Multinational Corporations, Business Groups, and Economic Nationalism: Standard Oil (New Jersey), Royal Dutch-Shell, and Energy Politics in Chile 1913–2005

Research output: Contribution to journalArticle

Abstract

This article analyzes the long-term strategies employed by multinational oil corporations in a late industrializing country with powerful business groups when faced with economic nationalism. I study the case of Royal Dutch-Shell in Chile from 1913 to 2005, where two oil multinationals controlled 100 percent of the Chilean market until forced by the government to accept a domestic private company, COPEC, into a new three-member cartel. The multinationals accepted this arrangement reluctantly, but in the long term it proved beneficial. COPEC's involvement in Chilean business groups protected the multinationals from hostile actions by the government and gave legitimacy to the cartel. These benefits ended when Chile abandoned its import substitution industrialization strategy in the 1970s.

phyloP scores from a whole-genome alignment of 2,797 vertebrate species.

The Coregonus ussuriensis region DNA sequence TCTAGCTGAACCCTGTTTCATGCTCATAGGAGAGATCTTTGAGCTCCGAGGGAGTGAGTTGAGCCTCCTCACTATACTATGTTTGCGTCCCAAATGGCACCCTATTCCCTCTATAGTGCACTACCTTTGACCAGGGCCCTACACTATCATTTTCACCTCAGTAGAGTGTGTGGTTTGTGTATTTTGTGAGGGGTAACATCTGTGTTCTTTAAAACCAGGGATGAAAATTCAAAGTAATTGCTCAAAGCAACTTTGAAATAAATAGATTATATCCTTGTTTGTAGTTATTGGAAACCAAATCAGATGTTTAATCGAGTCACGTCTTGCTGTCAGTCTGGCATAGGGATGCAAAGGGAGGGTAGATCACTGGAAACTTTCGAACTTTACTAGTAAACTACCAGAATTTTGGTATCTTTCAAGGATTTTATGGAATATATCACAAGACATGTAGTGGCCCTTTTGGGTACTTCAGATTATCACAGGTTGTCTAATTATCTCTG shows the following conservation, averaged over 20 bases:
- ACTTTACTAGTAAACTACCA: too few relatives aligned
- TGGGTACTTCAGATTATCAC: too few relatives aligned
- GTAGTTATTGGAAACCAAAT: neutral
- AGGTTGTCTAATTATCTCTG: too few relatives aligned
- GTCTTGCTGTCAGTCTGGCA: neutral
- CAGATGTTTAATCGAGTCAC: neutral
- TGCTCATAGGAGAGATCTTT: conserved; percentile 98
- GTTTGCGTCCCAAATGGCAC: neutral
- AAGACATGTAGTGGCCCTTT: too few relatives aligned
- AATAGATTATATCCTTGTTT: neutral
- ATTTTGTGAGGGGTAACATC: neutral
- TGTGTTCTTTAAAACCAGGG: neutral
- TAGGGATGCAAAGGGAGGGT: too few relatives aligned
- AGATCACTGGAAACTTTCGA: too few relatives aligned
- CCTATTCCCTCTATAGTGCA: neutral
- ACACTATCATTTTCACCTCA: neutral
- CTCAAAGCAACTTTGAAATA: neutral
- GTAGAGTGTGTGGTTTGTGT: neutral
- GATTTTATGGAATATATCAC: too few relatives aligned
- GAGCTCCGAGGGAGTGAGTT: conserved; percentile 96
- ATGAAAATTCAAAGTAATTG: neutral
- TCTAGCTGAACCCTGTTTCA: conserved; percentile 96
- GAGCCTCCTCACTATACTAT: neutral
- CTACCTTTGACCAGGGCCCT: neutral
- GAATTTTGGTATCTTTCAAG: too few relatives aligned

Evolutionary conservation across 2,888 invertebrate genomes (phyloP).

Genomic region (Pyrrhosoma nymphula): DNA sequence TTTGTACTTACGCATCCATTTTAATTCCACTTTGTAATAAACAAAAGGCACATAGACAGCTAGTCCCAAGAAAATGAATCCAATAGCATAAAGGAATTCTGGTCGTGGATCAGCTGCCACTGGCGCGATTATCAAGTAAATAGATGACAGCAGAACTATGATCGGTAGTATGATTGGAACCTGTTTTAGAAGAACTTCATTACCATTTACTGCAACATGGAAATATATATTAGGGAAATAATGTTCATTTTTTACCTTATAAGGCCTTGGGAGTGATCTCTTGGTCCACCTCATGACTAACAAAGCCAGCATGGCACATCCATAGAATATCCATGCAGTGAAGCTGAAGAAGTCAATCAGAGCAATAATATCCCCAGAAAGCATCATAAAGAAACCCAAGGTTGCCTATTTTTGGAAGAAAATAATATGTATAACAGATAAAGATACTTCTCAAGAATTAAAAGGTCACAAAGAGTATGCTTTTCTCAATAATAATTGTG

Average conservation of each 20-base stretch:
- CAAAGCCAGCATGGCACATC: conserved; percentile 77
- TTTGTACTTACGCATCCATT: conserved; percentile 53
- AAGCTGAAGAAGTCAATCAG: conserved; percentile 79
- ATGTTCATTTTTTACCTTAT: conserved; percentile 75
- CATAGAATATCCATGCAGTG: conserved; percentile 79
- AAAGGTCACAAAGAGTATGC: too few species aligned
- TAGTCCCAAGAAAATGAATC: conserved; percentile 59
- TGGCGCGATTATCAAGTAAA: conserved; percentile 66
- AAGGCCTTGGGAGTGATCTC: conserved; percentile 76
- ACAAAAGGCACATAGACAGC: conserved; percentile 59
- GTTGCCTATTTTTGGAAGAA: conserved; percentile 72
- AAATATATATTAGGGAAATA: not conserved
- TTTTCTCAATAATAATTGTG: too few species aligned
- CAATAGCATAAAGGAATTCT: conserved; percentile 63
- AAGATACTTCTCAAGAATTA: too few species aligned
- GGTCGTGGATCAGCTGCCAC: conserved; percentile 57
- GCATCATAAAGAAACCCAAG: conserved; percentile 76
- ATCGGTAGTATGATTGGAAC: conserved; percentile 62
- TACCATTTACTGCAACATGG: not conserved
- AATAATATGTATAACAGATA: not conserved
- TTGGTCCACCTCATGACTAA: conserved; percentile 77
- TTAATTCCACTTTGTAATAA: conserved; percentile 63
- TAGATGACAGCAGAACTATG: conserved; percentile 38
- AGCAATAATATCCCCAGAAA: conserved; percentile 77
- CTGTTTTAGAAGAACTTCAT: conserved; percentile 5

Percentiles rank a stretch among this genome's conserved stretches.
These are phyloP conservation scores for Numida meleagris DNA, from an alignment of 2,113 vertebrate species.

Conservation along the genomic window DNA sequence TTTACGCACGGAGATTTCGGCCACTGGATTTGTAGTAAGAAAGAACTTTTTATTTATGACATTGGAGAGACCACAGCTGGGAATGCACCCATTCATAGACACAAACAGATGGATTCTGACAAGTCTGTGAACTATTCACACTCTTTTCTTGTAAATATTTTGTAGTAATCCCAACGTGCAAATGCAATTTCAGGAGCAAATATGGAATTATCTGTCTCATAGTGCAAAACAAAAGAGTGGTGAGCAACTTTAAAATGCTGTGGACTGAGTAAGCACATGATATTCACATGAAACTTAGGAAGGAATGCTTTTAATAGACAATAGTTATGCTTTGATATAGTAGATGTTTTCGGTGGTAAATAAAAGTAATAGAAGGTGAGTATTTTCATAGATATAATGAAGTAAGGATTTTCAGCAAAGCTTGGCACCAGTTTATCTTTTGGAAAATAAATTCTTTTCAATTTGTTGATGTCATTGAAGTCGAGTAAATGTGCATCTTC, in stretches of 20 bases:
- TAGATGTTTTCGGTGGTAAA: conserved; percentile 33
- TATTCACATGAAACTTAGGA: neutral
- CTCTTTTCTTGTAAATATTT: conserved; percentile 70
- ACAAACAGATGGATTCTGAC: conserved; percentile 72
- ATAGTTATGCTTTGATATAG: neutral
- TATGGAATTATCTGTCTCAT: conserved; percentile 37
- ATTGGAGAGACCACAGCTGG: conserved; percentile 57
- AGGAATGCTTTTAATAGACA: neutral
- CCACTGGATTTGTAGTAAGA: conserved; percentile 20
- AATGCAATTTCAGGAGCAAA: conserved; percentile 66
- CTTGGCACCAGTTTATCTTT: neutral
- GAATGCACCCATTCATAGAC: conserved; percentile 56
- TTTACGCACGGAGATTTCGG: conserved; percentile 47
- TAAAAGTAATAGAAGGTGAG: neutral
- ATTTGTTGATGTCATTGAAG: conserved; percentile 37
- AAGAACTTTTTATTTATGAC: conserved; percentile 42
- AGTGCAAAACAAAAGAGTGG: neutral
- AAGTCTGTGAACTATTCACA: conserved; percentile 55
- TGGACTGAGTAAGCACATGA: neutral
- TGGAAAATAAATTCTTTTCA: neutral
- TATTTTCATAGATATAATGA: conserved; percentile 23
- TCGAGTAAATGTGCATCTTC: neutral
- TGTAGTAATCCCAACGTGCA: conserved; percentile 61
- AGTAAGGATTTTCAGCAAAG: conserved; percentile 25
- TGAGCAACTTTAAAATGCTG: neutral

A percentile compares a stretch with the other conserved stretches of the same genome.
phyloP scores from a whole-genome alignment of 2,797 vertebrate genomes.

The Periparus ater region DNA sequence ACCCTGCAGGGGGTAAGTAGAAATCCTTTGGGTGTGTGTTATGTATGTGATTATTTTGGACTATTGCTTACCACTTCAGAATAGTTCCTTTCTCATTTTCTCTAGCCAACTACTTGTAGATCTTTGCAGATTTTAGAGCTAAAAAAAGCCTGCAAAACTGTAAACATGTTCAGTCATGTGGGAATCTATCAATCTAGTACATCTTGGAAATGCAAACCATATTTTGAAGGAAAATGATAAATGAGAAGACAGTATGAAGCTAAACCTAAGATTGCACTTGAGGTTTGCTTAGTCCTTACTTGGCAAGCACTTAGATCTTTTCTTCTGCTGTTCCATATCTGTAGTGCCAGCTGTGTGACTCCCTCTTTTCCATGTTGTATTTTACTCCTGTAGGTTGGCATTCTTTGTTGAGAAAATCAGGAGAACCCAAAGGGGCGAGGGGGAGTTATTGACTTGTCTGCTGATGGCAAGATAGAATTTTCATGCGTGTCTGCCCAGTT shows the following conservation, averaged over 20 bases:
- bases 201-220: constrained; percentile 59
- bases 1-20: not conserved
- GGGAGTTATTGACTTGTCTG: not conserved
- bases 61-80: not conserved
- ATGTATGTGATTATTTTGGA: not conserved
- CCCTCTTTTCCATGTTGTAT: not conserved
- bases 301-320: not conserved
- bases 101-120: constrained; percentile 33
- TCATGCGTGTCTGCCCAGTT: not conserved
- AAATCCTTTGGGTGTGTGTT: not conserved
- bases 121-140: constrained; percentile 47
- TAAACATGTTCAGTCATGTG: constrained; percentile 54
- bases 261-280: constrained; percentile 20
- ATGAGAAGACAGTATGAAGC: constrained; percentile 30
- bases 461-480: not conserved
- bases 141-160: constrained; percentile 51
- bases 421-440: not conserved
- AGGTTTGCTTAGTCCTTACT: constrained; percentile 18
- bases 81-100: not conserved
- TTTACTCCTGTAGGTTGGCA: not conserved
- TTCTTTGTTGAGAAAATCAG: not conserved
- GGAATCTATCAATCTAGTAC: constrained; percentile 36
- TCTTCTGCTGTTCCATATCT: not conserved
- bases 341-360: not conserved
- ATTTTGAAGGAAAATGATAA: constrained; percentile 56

Original languageEnglish (US)
Pages (from-to)350-399
Number of pages50
JournalEnterprise and Society
Volume11
Issue number2
DOIs
StatePublished - Jun 1 2010

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Energy
Nationalism
Chile
Oil
Shell
Economics
Multinational Corporations
Government
New Jersey
Business Groups
Economic nationalism
Multinational corporations
Multinationals
Business groups
Industrialization
1970s
Substitution
Arrangement
Controlled
Legitimacy

ASJC Scopus subject areas

  • Business, Management and Accounting (miscellaneous)
  • History

Cite this

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